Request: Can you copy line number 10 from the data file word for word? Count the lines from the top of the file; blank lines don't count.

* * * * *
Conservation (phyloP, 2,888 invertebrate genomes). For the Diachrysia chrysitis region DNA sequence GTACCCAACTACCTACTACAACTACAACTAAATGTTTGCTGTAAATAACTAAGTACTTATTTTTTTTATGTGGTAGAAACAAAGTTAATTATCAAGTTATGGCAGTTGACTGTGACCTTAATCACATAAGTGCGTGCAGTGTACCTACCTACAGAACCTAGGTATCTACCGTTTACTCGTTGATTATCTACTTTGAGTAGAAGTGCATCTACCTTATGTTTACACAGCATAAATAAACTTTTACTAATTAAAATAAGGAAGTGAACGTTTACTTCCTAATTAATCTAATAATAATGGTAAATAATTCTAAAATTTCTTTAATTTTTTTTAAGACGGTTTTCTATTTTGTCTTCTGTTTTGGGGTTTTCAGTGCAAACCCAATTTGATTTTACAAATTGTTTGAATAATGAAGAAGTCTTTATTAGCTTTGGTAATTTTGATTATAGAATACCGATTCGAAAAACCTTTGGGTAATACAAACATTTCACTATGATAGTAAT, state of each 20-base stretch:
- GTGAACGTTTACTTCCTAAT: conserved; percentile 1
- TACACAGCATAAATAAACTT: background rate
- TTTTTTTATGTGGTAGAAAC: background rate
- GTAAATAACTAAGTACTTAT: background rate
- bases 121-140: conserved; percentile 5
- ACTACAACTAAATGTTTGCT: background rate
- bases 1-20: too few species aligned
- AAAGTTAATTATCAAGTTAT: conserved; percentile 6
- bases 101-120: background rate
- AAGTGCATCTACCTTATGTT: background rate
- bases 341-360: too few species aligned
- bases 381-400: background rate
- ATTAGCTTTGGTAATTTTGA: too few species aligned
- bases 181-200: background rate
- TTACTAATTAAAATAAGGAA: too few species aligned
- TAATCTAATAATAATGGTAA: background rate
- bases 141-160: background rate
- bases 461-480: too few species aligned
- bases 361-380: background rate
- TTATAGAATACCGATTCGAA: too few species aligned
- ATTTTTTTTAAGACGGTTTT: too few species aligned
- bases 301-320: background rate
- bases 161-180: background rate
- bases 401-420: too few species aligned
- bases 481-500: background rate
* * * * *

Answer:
- bases 101-120: background rate